CHICAGO -- The Cubs have been down this road before, heading into the second half having fallen short of expectations and putting the club's immediate direction under a microscope. It is the kind of thing that an extended period of winning after the All-Star break can solve.
"If we start playing our style of baseball," Cubs president of baseball operations Theo Epstein said, "a heads-up style of baseball that we play when we're at our best, then things should take care of themselves."
In the meantime, Epstein and his front office will examine what things they can do to help the situation in the weeks and days leading up to the July 31 Trade Deadline.
Epstein agreed that this season has a similar feel to 2017, when the Cubs were 43-45 and 5 1/2 games out of first place in the National League Central at the break. Chicago swung the Jose Quintana trade with the White Sox on the eve of the second half and then rattled off 14 wins in 17 games. The Cubs added some pieces at the Deadline, won 49 games after the All-Star break and won the division.
"If you go on a tear and you find yourselves with a four-or five-game lead," Epstein said, "that puts you in a really aggressive posture as buyers. It doesn't work this way, but in your mind, you want to try to finish off the division if you can. [But] if you have two or three weeks of poor play, given where the division is, you might find yourself in fourth place and looking up four or five games at somebody. And then you have to be realistic about where you are.
"It's not by decree from anybody, especially from me. It's just by the nature of the standings that these next few weeks are obviously really important, for sure. Every game."
Current status: buyer
It is hard to see the Cubs shifting into sell mode, but Epstein has hinted in recent interviews that changes could be coming if the club does not right itself in the weeks leading up to the Deadline. So consider Chicago in the buyer category unless things go off the rails between the All-Star break and July 31. A division title is still very much there for the taking and Epstein said before the break that the front office is in a "proactive mindset, looking to shore up soft spots on the roster." That sure sounds like buy mode at the moment.
What they are seeking
On the pitching front, the Cubs already addressed a major need by signing free-agent closer Craig Kimbrel on June 7. Now Chicago is in the market for an impact lefty for the later innings. In the current bullpen, lefty Kyle Ryan is a ground-ball artist, but he's not a true left-on-left option. Left-hander Mike Montgomery is a swing man and offers a multi-inning option, but he is also not a traditional versus-lefties southpaw. The Cubs could really benefit from having a reliable arm to get a big lefty slugger out in a critical moment.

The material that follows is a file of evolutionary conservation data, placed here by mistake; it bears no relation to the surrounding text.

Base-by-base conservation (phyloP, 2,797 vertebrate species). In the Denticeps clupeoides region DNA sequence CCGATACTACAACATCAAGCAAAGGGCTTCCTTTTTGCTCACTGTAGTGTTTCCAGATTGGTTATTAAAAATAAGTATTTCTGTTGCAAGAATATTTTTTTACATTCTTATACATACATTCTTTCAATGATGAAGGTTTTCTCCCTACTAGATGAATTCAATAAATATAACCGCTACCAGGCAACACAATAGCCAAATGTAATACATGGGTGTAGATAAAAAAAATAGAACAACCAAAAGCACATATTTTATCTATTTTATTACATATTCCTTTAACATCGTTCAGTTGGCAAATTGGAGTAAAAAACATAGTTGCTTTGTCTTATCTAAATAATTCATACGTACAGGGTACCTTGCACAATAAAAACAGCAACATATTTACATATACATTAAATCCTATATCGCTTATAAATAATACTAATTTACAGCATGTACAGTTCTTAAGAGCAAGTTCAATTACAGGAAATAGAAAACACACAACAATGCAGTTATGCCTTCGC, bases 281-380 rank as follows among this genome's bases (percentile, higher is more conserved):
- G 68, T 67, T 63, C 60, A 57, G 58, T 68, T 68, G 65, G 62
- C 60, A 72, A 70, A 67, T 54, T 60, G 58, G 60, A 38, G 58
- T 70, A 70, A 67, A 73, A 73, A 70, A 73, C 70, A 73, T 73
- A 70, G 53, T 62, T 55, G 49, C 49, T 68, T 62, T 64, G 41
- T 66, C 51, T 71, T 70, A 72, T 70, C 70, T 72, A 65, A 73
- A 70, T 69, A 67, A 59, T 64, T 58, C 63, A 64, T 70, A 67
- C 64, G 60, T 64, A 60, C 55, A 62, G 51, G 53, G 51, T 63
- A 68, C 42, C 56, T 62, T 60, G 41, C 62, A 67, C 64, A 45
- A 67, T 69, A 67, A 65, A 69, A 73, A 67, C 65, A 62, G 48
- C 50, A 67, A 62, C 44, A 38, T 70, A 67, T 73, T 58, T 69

If the Cubs want to inject some more offense into the mix, the two best avenues are via second base or the outfield. At second, Chicago is taking a look at Robel Garcia, who slugged his way from Double-A to the Majors this season after playing the past several years overseas in Italy. He is getting time there, along with Daniel Descalso and Addison Russell, who have both struggled at the plate. In the outfield, the Cubs gave Carlos Gonzalez a shot, but he never took off. A lefty-hitting outfielder to balance the group would be ideal.
What they have to offer
Do not expect the Cubs to dangle top prospects such as shortstop Nico Hoerner, righty Adbert Alzolay or catcher Miguel Amaya in trade talks. If Chicago trades from its MLB Pipeline Top 30 prospect list, the package would probably come from the group below the very top tier. It is also possible that someone like Garcia -- while getting a look by the Cubs right now -- is a target for other teams.
Now if the Cubs were to shift into sell mode, that opens up another world of possibilities. That is when players like Cole Hamels, Brandon Kintzler, Steve Cishek or Pedro Strop might suddenly have their names pop up in trade rumors. Anyone with an expiring contract would seemingly be on the list of vulnerable players if Chicago decided to make moves with 2020 in mind.
There are a handful of arms that look intriguing in light of the Cubs' need for an impact lefty in the bullpen. The one that looks like a no-brainer for the North Siders to target is Giants lefty Will Smith. The 29-year-old has been fantastic against lefties and righties, and he is under contract for $4.23 million with free agency looming. That fits the budget and would help the Cubs to avoid shipping off their most-coveted prospects.
Given Smith's status at the moment as a rental, acquiring him would not require the kind of packages that, say, Andrew Miller or Brad Hand necessitated in recent seasons due to their multiple years of control. It would likely take a couple of prospects, but not the top-of-the-rankings players. Given that landscape, it would probably come down to the Giants' preference of prospects.